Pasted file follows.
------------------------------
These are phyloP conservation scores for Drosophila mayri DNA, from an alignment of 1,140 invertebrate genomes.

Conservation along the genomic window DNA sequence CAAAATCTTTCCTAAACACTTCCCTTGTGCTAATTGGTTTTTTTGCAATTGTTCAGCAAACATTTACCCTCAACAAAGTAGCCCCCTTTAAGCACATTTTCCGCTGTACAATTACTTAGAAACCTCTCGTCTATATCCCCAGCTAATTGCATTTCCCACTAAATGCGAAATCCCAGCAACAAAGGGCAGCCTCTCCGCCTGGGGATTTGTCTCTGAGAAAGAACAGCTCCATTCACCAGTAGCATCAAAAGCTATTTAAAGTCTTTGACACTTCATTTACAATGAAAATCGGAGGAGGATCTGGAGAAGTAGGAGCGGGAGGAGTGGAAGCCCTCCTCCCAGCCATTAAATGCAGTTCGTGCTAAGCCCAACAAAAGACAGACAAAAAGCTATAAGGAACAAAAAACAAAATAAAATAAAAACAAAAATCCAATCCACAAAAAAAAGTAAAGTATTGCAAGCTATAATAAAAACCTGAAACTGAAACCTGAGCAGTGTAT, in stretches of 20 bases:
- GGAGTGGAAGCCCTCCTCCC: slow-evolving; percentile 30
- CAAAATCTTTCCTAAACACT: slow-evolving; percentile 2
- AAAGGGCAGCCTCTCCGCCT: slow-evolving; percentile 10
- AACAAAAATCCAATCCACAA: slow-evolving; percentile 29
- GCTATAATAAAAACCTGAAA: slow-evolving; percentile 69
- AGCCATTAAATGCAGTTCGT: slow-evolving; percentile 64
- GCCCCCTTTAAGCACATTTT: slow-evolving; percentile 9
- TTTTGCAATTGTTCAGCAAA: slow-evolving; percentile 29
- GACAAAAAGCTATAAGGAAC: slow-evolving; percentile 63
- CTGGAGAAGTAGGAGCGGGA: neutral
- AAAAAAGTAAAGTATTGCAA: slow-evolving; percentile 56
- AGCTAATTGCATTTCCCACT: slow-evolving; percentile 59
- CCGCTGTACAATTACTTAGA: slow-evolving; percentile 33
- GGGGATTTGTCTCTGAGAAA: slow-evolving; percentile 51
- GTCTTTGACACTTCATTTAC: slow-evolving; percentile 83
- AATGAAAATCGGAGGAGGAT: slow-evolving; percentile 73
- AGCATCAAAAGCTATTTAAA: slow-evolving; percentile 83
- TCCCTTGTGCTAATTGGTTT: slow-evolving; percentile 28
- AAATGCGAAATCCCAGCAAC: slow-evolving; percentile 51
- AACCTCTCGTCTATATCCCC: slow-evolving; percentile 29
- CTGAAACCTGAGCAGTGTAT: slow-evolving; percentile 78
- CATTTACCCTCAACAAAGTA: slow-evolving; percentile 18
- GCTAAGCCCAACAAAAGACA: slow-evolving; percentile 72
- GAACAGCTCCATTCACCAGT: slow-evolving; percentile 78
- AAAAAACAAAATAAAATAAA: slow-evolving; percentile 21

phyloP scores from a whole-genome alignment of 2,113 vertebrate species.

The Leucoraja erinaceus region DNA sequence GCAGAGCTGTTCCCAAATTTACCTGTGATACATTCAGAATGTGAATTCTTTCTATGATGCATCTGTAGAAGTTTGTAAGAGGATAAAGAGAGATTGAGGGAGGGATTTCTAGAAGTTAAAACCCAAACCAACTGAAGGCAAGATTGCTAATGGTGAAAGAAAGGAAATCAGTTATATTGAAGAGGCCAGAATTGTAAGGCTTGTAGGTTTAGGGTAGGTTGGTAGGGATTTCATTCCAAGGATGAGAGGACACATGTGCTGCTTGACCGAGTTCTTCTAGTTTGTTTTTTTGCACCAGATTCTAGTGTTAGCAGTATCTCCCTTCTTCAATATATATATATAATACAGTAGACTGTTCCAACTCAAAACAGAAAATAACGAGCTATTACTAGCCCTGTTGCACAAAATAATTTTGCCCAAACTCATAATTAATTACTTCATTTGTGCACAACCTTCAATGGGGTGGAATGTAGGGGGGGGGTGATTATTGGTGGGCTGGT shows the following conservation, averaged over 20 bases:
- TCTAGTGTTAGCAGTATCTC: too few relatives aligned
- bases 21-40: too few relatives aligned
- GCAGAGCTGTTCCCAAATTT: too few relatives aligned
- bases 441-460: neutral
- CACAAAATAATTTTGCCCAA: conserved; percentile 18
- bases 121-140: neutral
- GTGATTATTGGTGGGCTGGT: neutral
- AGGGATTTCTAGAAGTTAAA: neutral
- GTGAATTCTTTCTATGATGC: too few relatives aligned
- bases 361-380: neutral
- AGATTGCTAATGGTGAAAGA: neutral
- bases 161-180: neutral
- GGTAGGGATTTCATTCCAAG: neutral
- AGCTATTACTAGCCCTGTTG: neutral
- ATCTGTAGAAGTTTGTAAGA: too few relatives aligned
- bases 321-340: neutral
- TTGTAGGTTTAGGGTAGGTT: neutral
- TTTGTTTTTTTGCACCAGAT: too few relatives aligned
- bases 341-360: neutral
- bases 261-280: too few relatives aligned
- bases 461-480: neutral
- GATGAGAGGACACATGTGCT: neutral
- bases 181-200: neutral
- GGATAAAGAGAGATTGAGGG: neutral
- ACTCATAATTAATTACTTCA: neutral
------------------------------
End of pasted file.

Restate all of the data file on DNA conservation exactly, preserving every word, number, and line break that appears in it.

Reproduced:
These are phyloP conservation scores for Drosophila mayri DNA, from an alignment of 1,140 invertebrate genomes.

Conservation along the genomic window DNA sequence CAAAATCTTTCCTAAACACTTCCCTTGTGCTAATTGGTTTTTTTGCAATTGTTCAGCAAACATTTACCCTCAACAAAGTAGCCCCCTTTAAGCACATTTTCCGCTGTACAATTACTTAGAAACCTCTCGTCTATATCCCCAGCTAATTGCATTTCCCACTAAATGCGAAATCCCAGCAACAAAGGGCAGCCTCTCCGCCTGGGGATTTGTCTCTGAGAAAGAACAGCTCCATTCACCAGTAGCATCAAAAGCTATTTAAAGTCTTTGACACTTCATTTACAATGAAAATCGGAGGAGGATCTGGAGAAGTAGGAGCGGGAGGAGTGGAAGCCCTCCTCCCAGCCATTAAATGCAGTTCGTGCTAAGCCCAACAAAAGACAGACAAAAAGCTATAAGGAACAAAAAACAAAATAAAATAAAAACAAAAATCCAATCCACAAAAAAAAGTAAAGTATTGCAAGCTATAATAAAAACCTGAAACTGAAACCTGAGCAGTGTAT, in stretches of 20 bases:
- GGAGTGGAAGCCCTCCTCCC: slow-evolving; percentile 30
- CAAAATCTTTCCTAAACACT: slow-evolving; percentile 2
- AAAGGGCAGCCTCTCCGCCT: slow-evolving; percentile 10
- AACAAAAATCCAATCCACAA: slow-evolving; percentile 29
- GCTATAATAAAAACCTGAAA: slow-evolving; percentile 69
- AGCCATTAAATGCAGTTCGT: slow-evolving; percentile 64
- GCCCCCTTTAAGCACATTTT: slow-evolving; percentile 9
- TTTTGCAATTGTTCAGCAAA: slow-evolving; percentile 29
- GACAAAAAGCTATAAGGAAC: slow-evolving; percentile 63
- CTGGAGAAGTAGGAGCGGGA: neutral
- AAAAAAGTAAAGTATTGCAA: slow-evolving; percentile 56
- AGCTAATTGCATTTCCCACT: slow-evolving; percentile 59
- CCGCTGTACAATTACTTAGA: slow-evolving; percentile 33
- GGGGATTTGTCTCTGAGAAA: slow-evolving; percentile 51
- GTCTTTGACACTTCATTTAC: slow-evolving; percentile 83
- AATGAAAATCGGAGGAGGAT: slow-evolving; percentile 73
- AGCATCAAAAGCTATTTAAA: slow-evolving; percentile 83
- TCCCTTGTGCTAATTGGTTT: slow-evolving; percentile 28
- AAATGCGAAATCCCAGCAAC: slow-evolving; percentile 51
- AACCTCTCGTCTATATCCCC: slow-evolving; percentile 29
- CTGAAACCTGAGCAGTGTAT: slow-evolving; percentile 78
- CATTTACCCTCAACAAAGTA: slow-evolving; percentile 18
- GCTAAGCCCAACAAAAGACA: slow-evolving; percentile 72
- GAACAGCTCCATTCACCAGT: slow-evolving; percentile 78
- AAAAAACAAAATAAAATAAA: slow-evolving; percentile 21

phyloP scores from a whole-genome alignment of 2,113 vertebrate species.

The Leucoraja erinaceus region DNA sequence GCAGAGCTGTTCCCAAATTTACCTGTGATACATTCAGAATGTGAATTCTTTCTATGATGCATCTGTAGAAGTTTGTAAGAGGATAAAGAGAGATTGAGGGAGGGATTTCTAGAAGTTAAAACCCAAACCAACTGAAGGCAAGATTGCTAATGGTGAAAGAAAGGAAATCAGTTATATTGAAGAGGCCAGAATTGTAAGGCTTGTAGGTTTAGGGTAGGTTGGTAGGGATTTCATTCCAAGGATGAGAGGACACATGTGCTGCTTGACCGAGTTCTTCTAGTTTGTTTTTTTGCACCAGATTCTAGTGTTAGCAGTATCTCCCTTCTTCAATATATATATATAATACAGTAGACTGTTCCAACTCAAAACAGAAAATAACGAGCTATTACTAGCCCTGTTGCACAAAATAATTTTGCCCAAACTCATAATTAATTACTTCATTTGTGCACAACCTTCAATGGGGTGGAATGTAGGGGGGGGGTGATTATTGGTGGGCTGGT shows the following conservation, averaged over 20 bases:
- TCTAGTGTTAGCAGTATCTC: too few relatives aligned
- bases 21-40: too few relatives aligned
- GCAGAGCTGTTCCCAAATTT: too few relatives aligned
- bases 441-460: neutral
- CACAAAATAATTTTGCCCAA: conserved; percentile 18
- bases 121-140: neutral
- GTGATTATTGGTGGGCTGGT: neutral
- AGGGATTTCTAGAAGTTAAA: neutral
- GTGAATTCTTTCTATGATGC: too few relatives aligned
- bases 361-380: neutral
- AGATTGCTAATGGTGAAAGA: neutral
- bases 161-180: neutral
- GGTAGGGATTTCATTCCAAG: neutral
- AGCTATTACTAGCCCTGTTG: neutral
- ATCTGTAGAAGTTTGTAAGA: too few relatives aligned
- bases 321-340: neutral
- TTGTAGGTTTAGGGTAGGTT: neutral
- TTTGTTTTTTTGCACCAGAT: too few relatives aligned
- bases 341-360: neutral
- bases 261-280: too few relatives aligned
- bases 461-480: neutral
- GATGAGAGGACACATGTGCT: neutral
- bases 181-200: neutral
- GGATAAAGAGAGATTGAGGG: neutral
- ACTCATAATTAATTACTTCA: neutral